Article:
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It's Made From What? 

Kimchi is a traditional Korean dish of pickled and spiced vegetables. Whether it be cabbage, radish, or cucumber, the vegetables are seasoned with red pepper, garlic, green onion, ginger, and other spices, and then allowed to ferment. In Korea, the dish is served at every meal. Koreans eat so much of this super-spicy condiment (40 pounds of it per person each year) that natives say, “kimchi" instead of "cheese" when getting their pictures taken.

This Is Good For Me?

Kimchi is loaded with vitamins A, B, and C, but its biggest benefit may be in its "healthy bacteria" called lactobacilli, found in fermented foods like kimchi and yogurt. This good bacteria helps with digestion, plus it seems to help stop and prevent infections. Some studies show fermented cabbage has compounds that may prevent the growth of cancer.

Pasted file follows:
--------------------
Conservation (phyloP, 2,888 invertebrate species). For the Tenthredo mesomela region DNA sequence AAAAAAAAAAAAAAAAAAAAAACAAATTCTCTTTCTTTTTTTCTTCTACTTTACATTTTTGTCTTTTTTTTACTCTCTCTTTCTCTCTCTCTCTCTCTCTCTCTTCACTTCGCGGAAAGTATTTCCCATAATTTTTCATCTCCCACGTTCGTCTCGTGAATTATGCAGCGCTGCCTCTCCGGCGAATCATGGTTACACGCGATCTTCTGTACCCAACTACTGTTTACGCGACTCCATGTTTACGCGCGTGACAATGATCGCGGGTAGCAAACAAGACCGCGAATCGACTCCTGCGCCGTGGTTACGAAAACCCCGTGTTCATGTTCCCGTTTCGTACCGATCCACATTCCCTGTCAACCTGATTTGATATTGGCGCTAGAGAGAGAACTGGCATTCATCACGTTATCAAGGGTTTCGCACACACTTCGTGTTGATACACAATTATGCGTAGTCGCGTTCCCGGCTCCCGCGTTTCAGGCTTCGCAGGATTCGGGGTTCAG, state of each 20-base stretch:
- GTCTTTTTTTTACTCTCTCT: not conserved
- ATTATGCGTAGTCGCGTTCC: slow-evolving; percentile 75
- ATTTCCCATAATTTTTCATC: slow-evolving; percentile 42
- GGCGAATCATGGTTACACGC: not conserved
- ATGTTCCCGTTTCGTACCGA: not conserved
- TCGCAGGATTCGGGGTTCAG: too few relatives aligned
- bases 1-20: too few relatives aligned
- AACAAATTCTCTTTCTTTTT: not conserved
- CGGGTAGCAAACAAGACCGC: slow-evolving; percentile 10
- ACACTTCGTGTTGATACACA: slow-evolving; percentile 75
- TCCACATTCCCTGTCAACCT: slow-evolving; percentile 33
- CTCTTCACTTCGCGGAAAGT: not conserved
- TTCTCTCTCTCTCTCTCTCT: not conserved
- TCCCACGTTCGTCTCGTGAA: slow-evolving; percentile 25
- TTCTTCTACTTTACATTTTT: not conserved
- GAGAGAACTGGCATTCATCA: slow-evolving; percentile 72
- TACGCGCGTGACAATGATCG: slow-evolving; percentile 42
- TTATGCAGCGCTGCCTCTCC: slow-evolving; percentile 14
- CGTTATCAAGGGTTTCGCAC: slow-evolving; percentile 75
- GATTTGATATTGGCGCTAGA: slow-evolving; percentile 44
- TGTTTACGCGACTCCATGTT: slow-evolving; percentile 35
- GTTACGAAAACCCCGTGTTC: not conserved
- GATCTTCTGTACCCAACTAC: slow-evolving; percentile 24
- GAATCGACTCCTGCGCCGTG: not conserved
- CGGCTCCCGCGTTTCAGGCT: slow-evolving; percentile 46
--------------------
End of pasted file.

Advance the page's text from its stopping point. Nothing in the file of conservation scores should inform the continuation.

How Does Such A Thing Come to Be?

References to kimchi exist as early as 2,600-3,000 years ago. Korea is mountainous with a few fertile plains, making food preservation during cold months a high priority. When early Koreans started an agricultural lifestyle, they ate salted vegetables to aid in the digestion of grains. This salting of vegetables turned into a preservation art.

They Buried It For How Long?

Traditionally, kimchi is placed into a large urn and buried in the earth through the winter to keep its contents at a constant temperature while fermenting. This is no longer necessary, but some people prefer to bury their kimchi for months.

Where Can I Get Some?

Try your local Asian market or make your own!